10 May 2013
The “Alternative” Spring Break
For HBS students starting new ventures or volunteering their services, spring break is anything but traditional
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While thousands of students spent their spring vacation frolicking on the beach, backpacking through Europe, or catching up on much-needed rest, some chose to focus on more mission-centric endeavors. Here is how some HBS MBA students recently reinvented what it means to be on “spring break.”

Alexander Harding (MBA 2014) traveled to Muisne, Ecuador, to work with Water Ecuador, a non-profit organization he developed in 2009 that builds water purification centers in communities throughout that country. As president of the company, Harding makes it a goal to visit the centers in person at least once a year.

During his most recent visit, Harding traveled to three of the company’s six water purification and distribution facilities, called Water Centers. He met with the local operators to discuss technical and logistical issues they confront in their job. He also met with the local leadership of Water Ecuador to develop a plan for improved execution of company goals and an expansion plan for the next few years.

Harding also organized the formal opening of the organization’s sixth Water Center in Chamanga, Ecuador, which was built in part through the generous contributions of his HBS classmates. The new center now provides clean water to about 500 people in Chamanga, a number that continues to grow every day.

“While Water Ecuador works on a small scale, the impact we have on the 3,000 people we provide with clean water every day is large--resulting in reduced illness, increased productivity, and happier lives,” said Harding. “I believe that drinking water is one of the most important development challenges in the world.”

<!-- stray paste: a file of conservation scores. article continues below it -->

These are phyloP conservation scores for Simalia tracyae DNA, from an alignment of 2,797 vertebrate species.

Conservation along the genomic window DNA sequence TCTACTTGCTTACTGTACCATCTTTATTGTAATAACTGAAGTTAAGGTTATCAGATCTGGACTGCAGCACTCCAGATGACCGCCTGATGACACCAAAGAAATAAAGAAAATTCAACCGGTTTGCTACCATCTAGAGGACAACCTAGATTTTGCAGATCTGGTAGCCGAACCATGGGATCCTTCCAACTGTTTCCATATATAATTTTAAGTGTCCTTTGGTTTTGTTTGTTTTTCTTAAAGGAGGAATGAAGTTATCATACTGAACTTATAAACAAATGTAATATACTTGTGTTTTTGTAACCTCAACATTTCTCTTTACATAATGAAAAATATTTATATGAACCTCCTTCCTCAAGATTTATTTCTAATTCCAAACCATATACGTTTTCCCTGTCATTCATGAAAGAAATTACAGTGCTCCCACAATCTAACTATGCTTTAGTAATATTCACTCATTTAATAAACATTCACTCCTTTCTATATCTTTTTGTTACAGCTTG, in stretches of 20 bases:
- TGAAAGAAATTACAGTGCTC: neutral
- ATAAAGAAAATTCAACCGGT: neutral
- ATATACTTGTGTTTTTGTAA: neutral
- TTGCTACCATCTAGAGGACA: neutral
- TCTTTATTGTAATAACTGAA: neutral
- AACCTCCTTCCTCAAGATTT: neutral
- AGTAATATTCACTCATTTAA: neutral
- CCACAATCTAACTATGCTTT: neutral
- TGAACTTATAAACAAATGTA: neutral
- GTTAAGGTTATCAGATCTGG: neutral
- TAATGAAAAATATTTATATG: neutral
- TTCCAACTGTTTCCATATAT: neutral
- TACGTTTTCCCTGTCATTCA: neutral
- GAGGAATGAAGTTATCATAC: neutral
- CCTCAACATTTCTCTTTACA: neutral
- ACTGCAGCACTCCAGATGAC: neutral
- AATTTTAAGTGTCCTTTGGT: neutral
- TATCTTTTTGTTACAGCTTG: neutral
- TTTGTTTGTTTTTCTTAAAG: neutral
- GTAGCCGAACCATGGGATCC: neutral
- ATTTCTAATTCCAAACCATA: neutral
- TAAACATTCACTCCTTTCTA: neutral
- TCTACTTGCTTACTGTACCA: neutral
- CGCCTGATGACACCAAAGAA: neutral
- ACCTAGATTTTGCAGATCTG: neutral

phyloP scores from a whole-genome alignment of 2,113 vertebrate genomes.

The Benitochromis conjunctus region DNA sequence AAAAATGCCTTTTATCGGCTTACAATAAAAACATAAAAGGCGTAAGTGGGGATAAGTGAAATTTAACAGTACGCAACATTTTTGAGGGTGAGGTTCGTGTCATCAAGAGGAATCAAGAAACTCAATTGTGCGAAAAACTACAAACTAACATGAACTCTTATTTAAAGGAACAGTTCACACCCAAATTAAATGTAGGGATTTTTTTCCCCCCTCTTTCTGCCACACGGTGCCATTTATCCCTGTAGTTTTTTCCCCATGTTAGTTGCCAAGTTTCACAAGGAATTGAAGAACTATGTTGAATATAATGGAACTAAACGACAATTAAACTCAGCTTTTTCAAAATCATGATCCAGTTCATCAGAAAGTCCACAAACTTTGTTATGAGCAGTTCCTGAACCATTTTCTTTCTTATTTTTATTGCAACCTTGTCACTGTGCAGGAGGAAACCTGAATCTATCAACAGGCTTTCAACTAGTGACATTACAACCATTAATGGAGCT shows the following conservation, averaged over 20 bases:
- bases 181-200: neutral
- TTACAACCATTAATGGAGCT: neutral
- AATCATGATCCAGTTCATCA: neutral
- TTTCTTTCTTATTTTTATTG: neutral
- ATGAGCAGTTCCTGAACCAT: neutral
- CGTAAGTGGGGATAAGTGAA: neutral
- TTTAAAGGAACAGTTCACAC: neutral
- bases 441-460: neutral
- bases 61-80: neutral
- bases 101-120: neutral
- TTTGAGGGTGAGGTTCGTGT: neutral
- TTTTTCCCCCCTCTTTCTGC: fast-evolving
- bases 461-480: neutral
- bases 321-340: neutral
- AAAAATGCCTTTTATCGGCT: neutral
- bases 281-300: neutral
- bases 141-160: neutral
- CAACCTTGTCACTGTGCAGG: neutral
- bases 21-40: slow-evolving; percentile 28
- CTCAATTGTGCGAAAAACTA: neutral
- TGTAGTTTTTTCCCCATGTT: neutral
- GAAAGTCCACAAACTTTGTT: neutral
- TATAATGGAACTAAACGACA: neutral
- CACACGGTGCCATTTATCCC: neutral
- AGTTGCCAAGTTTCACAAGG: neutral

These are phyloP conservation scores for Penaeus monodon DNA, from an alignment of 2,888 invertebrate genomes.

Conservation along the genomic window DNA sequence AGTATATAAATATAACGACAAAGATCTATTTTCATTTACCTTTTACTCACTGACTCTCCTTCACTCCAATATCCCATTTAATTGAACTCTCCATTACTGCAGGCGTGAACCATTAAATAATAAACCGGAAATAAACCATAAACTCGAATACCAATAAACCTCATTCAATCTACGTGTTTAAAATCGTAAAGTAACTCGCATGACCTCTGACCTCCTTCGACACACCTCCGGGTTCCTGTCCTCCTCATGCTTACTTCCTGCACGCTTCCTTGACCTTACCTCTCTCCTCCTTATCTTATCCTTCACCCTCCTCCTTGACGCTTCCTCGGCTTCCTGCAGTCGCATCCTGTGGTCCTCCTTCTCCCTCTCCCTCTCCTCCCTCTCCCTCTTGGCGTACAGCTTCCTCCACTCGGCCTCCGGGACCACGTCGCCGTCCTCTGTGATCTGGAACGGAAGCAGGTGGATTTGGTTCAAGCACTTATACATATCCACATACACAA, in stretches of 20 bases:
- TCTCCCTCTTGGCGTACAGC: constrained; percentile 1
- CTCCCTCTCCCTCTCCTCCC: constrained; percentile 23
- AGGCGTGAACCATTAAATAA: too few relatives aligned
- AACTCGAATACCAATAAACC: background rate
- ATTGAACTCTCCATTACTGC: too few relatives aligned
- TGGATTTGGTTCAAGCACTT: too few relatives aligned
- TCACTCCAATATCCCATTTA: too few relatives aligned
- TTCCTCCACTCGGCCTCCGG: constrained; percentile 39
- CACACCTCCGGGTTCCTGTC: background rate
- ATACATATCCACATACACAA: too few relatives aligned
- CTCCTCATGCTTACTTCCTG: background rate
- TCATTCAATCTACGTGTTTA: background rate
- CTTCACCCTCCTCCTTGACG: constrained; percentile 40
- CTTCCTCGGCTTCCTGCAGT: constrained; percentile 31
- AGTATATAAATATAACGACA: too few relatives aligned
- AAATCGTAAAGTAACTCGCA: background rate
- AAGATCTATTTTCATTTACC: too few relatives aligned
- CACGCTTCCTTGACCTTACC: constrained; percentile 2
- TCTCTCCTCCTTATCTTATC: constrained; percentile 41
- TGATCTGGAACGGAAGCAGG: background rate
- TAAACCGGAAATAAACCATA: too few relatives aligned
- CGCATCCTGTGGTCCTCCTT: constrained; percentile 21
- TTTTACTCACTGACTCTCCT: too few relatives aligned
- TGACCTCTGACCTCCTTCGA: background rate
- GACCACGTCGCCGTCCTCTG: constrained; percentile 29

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Lindsay Hyde (MBA 2014) is deeply passionate about entrepreneurship and creating communities that are amazing places to live and work. It is this passion that drove Hyde to spend her spring break volunteering with IdeaVillage, a non-profit business accelerator in New Orleans that helps local entrepreneurs build sustainable community-based businesses.

While in New Orleans, Hyde worked with Todd MacDonald, the founder of GotoInterview.com, an online marketplace for jobs in the New Orleans area. Together they worked on developing a market strategy for launching the site, a project that involved conducting one-on-one interviews, developing criteria for qualifying customers, and outlining a four-month execution plan.

“Before coming to HBS,” Hyde said, “I founded a non-profit called ‘Strong Women, Strong Girls.’ During that time, I received a tremendous amount of help from volunteer MBA teams, including several from HBS, who helped develop solutions to business challenges I was facing. The opportunity to give back to another entrepreneur was one I could not pass up.”